High-resolution genomic and expression analyses of copy number alterations in breast tumors
Article first published online: 11 MAR 2008
Copyright © 2008 Wiley-Liss, Inc.
Genes, Chromosomes and Cancer
Volume 47, Issue 6, pages 530–542, June 2008
How to Cite
Haverty, P. M., Fridlyand, J., Li, L., Getz, G., Beroukhim, R., Lohr, S., Wu, T. D., Cavet, G., Zhang, Z. and Chant, J. (2008), High-resolution genomic and expression analyses of copy number alterations in breast tumors. Genes Chromosom. Cancer, 47: 530–542. doi: 10.1002/gcc.20558
- Issue published online: 1 APR 2008
- Article first published online: 11 MAR 2008
- Manuscript Accepted: 13 FEB 2008
- Manuscript Received: 17 SEP 2007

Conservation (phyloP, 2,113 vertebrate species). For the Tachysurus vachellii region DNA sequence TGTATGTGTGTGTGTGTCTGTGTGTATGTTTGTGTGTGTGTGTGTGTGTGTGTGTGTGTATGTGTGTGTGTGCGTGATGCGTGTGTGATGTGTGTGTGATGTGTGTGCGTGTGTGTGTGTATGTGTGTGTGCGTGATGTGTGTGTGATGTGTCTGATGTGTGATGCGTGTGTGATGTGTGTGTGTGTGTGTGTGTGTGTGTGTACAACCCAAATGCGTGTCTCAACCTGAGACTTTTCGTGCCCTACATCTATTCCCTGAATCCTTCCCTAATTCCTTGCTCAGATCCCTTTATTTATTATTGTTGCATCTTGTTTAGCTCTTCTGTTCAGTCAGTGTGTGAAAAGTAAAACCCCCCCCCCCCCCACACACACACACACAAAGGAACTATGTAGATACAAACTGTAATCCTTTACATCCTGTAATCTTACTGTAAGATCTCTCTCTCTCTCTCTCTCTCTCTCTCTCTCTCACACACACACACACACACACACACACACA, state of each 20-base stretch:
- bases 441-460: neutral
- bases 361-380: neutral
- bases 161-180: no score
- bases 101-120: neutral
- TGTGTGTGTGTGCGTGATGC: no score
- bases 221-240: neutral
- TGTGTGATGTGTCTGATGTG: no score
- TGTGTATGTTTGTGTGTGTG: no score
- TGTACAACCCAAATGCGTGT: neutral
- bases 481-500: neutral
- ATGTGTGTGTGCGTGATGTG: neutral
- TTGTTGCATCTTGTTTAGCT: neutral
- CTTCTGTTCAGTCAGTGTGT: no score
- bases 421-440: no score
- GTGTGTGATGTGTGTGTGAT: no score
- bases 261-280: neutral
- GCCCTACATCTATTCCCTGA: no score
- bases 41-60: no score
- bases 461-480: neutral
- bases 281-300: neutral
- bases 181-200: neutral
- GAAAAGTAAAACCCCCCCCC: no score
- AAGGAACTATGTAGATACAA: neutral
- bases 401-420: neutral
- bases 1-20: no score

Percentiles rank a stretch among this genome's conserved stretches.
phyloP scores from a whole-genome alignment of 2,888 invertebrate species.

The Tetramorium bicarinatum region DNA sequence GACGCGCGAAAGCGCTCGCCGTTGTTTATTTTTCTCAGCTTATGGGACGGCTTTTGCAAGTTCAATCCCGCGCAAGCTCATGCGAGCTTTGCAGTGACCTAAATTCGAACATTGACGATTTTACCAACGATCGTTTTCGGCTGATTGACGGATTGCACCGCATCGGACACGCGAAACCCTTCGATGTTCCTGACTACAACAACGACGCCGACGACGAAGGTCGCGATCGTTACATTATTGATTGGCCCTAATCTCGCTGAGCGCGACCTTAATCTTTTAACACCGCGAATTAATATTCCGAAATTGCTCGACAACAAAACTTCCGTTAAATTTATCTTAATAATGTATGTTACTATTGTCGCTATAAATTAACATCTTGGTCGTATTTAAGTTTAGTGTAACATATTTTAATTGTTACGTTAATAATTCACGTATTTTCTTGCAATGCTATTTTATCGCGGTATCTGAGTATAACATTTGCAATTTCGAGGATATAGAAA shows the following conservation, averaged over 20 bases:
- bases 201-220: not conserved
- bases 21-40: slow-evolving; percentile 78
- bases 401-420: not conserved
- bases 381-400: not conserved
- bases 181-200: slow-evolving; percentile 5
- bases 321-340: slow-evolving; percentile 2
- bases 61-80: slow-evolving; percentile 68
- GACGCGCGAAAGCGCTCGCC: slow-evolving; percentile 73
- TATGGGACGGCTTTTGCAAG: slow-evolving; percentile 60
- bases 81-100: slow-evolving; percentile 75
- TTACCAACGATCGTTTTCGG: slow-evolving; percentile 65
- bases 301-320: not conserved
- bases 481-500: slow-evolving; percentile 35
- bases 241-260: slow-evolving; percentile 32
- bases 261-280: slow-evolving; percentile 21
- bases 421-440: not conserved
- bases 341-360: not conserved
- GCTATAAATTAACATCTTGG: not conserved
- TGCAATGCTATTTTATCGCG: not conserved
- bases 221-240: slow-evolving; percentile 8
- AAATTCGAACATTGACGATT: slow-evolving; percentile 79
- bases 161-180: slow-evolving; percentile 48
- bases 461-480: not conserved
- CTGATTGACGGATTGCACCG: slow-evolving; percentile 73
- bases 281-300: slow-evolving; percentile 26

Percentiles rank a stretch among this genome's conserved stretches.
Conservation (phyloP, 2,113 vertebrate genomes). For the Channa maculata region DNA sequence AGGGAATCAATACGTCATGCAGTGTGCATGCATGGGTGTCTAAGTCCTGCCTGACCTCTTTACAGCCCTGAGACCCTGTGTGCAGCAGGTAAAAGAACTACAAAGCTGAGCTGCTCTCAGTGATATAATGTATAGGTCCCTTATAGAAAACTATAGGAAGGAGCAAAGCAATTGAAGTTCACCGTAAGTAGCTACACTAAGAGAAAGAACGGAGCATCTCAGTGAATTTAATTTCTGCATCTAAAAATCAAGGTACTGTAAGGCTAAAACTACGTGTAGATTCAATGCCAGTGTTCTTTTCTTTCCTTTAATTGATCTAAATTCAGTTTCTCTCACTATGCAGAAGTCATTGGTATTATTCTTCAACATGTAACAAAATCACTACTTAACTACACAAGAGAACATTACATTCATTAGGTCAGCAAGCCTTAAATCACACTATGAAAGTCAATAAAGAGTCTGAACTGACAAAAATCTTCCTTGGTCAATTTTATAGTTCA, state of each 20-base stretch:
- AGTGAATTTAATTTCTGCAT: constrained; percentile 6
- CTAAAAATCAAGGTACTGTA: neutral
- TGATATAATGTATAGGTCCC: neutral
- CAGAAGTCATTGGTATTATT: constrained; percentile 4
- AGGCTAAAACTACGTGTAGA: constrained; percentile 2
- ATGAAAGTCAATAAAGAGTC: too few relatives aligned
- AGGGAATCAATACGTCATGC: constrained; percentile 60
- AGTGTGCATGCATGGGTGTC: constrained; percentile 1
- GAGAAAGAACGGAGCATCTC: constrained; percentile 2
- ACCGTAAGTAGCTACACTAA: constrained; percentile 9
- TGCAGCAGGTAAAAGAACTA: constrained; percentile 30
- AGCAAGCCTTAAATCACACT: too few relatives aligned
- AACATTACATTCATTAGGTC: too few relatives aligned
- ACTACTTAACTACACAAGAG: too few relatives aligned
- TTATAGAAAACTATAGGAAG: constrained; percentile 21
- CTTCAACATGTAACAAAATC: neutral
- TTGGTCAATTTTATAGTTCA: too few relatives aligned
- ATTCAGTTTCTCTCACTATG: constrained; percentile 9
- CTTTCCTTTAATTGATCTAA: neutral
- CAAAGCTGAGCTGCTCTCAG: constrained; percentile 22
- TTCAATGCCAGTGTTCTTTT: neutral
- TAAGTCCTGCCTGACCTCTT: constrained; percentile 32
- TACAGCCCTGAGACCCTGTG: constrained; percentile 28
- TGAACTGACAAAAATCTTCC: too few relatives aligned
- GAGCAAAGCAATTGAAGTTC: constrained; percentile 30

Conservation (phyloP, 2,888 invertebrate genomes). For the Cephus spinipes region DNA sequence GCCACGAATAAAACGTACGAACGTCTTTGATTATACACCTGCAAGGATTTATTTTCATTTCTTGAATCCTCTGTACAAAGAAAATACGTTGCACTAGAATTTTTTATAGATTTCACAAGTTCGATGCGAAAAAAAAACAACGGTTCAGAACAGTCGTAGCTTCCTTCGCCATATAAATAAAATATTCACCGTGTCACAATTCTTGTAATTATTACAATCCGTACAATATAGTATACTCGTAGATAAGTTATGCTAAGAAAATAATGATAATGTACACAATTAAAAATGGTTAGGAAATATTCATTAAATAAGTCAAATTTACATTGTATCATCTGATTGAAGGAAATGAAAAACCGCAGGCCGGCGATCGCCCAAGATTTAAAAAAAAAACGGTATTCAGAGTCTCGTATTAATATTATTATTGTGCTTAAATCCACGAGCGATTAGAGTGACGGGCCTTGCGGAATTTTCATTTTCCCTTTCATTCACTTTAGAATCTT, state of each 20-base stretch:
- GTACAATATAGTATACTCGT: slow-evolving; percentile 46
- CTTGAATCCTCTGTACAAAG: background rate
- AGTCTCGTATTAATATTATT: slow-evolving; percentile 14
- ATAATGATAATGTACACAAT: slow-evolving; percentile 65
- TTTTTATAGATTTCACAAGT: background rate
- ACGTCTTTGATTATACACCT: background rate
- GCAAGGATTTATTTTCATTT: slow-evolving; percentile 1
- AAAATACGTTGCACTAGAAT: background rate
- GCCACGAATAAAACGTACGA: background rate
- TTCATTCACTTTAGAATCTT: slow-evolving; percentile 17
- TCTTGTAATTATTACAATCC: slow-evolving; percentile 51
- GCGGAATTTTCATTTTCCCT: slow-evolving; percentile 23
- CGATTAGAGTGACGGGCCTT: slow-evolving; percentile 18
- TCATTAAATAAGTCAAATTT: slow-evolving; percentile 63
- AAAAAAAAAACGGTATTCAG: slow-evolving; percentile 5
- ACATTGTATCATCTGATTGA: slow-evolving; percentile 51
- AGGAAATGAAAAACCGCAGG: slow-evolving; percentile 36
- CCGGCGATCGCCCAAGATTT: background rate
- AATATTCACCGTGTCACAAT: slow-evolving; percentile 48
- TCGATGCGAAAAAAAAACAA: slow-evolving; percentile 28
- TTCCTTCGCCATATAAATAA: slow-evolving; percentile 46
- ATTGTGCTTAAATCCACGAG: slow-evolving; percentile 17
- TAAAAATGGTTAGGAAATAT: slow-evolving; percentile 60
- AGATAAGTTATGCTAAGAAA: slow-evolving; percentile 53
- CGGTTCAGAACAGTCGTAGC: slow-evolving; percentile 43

Analysis of recurrent DNA amplification can lead to the identification of cancer driver genes, but this process is often hampered by the low resolution of existing copy number analysis platforms. Fifty-one breast tumors were profiled for copy number alterations (CNAs) with the high-resolution Affymetrix 500K SNP array. These tumors were also expression-profiled and surveyed for mutations in selected genes commonly mutated in breast cancer (TP53, CDKN2A, ERBB2, KRAS, PIK3CA, PTEN). Combined analysis of common CNAs and mutations revealed putative associations between features. Analysis of both the prevalence and amplitude of CNAs defined regions of recurrent alteration. Compared with previous array comparative genomic hybridization studies, our analysis provided boundaries for frequently altered regions that were approximately one-fourth the size, greatly reducing the number of potential alteration-driving genes. Expression data from matched tumor samples were used to further interrogate the functional relevance of genes located in recurrent amplicons. Although our data support the importance of some known driver genes such as ERBB2, refined amplicon boundaries at other locations, such as 8p11-12 and 11q13.5-q14.2, greatly reduce the number of potential driver genes and indicate alternatives to commonly suggested driver genes in some cases. For example, the previously reported recurrent amplification at 17q23.2 is reduced to a 249 kb minimal region containing the putative driver RPS6KB1 as well as the putative oncogenic microRNA mir-21. High-resolution copy number analysis provides refined insight into many breast cancer amplicons and their relationships to gene expression, point mutations and breast cancer subtype classifications. This article contains Supplementary Material available at http://www.interscience.wiley.com/jpages/1045-2257/suppmat. © 2008 Wiley-Liss, Inc.